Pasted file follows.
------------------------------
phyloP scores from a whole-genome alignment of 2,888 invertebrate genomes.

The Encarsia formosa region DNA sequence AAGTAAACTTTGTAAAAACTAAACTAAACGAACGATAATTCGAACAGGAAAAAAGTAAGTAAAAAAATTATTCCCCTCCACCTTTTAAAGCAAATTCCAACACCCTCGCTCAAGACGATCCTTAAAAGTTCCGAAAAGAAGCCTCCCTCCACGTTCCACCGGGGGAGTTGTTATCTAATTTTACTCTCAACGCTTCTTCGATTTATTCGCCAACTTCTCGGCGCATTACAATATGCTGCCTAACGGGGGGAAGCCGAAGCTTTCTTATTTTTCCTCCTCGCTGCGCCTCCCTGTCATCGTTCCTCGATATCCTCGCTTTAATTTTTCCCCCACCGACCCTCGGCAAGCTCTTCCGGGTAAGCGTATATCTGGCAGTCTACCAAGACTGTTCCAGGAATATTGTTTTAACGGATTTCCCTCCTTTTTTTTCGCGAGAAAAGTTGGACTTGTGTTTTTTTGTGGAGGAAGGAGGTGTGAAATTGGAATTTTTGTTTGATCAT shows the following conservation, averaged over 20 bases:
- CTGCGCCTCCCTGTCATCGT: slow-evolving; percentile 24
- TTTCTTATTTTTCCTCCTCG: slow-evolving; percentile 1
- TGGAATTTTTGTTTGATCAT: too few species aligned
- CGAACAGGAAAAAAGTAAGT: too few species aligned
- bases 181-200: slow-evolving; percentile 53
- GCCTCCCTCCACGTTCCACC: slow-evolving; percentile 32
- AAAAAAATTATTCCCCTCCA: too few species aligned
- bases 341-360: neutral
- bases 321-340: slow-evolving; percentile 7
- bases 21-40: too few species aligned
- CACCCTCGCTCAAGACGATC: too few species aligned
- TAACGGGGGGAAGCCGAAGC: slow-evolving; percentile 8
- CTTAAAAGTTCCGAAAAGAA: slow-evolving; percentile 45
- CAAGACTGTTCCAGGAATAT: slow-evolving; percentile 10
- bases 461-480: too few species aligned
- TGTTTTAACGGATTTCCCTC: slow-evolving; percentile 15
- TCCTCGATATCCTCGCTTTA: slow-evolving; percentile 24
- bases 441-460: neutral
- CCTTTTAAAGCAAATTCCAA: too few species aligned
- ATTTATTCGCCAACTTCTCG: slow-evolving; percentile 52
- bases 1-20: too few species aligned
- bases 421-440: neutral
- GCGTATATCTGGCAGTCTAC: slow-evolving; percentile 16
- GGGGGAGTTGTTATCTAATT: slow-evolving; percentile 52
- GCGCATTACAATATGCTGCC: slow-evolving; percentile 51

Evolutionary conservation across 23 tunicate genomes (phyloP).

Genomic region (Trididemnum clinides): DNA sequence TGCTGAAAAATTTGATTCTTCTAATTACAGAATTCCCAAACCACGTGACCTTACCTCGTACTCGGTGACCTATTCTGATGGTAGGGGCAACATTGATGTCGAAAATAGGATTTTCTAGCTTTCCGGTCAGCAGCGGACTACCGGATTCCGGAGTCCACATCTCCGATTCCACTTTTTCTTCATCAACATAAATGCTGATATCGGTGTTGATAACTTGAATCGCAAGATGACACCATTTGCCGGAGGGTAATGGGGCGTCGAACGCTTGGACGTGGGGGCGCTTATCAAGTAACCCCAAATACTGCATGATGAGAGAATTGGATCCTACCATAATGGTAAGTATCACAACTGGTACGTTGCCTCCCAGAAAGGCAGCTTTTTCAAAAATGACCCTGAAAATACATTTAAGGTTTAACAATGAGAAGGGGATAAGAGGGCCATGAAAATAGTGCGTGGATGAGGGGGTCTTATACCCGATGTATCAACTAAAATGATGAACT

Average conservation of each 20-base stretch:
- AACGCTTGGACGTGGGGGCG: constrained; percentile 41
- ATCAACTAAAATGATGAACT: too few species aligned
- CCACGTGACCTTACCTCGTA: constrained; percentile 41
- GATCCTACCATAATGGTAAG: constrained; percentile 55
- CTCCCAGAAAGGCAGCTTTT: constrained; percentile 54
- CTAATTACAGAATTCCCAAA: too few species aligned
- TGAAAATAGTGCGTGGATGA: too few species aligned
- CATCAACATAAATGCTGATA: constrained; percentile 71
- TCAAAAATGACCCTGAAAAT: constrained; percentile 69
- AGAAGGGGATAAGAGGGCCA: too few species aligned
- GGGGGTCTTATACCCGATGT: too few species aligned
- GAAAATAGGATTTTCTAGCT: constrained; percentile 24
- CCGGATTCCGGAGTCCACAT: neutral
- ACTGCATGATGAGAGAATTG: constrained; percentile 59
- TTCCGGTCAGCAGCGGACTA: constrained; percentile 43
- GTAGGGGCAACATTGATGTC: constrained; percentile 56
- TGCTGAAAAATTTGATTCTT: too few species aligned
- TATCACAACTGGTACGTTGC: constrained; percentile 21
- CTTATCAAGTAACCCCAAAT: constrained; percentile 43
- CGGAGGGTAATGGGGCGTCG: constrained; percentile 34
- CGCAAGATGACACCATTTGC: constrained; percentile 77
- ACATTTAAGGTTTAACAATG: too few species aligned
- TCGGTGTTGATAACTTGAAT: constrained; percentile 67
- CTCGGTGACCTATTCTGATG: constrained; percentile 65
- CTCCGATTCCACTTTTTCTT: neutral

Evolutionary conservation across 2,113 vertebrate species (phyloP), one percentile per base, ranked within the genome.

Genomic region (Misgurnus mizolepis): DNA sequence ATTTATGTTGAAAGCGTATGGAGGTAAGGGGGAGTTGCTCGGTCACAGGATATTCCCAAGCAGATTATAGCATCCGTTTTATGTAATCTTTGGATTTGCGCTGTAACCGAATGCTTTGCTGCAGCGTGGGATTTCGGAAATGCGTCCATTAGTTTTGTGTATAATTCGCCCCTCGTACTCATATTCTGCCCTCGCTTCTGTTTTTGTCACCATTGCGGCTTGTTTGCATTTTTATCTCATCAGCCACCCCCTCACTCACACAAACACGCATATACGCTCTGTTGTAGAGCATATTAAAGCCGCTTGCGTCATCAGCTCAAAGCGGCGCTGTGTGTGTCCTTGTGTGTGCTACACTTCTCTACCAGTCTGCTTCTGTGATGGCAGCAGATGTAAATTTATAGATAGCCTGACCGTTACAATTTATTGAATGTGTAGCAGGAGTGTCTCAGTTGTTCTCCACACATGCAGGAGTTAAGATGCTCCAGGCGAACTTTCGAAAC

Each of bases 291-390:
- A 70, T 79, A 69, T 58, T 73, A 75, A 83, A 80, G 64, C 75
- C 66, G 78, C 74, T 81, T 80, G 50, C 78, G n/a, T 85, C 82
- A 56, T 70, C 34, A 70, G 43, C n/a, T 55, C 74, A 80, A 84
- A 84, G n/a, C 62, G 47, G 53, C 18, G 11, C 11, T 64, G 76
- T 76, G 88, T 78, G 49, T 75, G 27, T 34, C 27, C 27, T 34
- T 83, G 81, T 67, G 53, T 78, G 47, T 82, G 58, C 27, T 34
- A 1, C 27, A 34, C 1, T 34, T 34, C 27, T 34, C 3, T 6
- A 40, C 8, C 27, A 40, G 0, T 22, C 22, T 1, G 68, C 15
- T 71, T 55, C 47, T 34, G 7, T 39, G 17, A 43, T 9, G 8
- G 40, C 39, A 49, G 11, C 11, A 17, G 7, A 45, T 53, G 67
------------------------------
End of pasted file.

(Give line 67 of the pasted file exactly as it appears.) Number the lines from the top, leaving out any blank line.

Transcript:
- T 71, T 55, C 47, T 34, G 7, T 39, G 17, A 43, T 9, G 8